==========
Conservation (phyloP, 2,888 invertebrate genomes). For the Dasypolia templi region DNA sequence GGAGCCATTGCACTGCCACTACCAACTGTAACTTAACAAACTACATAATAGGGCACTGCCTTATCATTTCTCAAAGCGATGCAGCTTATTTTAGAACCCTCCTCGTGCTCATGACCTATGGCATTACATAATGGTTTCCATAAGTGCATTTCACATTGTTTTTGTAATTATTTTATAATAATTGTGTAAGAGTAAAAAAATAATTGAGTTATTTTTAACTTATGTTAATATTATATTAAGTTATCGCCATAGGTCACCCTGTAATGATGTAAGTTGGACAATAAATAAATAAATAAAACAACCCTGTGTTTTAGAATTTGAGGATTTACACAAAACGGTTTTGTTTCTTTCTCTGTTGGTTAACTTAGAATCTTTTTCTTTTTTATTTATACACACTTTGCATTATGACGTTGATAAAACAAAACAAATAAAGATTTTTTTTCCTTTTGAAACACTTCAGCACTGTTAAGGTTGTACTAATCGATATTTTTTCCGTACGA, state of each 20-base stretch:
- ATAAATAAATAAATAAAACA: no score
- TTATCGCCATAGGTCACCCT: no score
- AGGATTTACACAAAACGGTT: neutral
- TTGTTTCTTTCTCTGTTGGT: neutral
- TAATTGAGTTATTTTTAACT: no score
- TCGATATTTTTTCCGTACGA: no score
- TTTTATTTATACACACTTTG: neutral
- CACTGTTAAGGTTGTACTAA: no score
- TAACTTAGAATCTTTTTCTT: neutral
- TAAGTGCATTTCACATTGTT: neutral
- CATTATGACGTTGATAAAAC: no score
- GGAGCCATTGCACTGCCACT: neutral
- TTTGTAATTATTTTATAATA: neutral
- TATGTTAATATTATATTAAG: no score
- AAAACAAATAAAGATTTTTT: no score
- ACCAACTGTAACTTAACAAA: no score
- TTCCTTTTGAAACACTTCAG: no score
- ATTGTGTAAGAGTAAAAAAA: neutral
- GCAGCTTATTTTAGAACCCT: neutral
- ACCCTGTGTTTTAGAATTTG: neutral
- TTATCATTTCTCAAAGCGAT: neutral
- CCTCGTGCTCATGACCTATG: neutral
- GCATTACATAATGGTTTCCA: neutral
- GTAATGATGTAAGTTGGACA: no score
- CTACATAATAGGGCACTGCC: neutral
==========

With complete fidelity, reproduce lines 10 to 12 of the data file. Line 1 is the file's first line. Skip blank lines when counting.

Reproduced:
- TAACTTAGAATCTTTTTCTT: neutral
- TAAGTGCATTTCACATTGTT: neutral
- CATTATGACGTTGATAAAAC: no score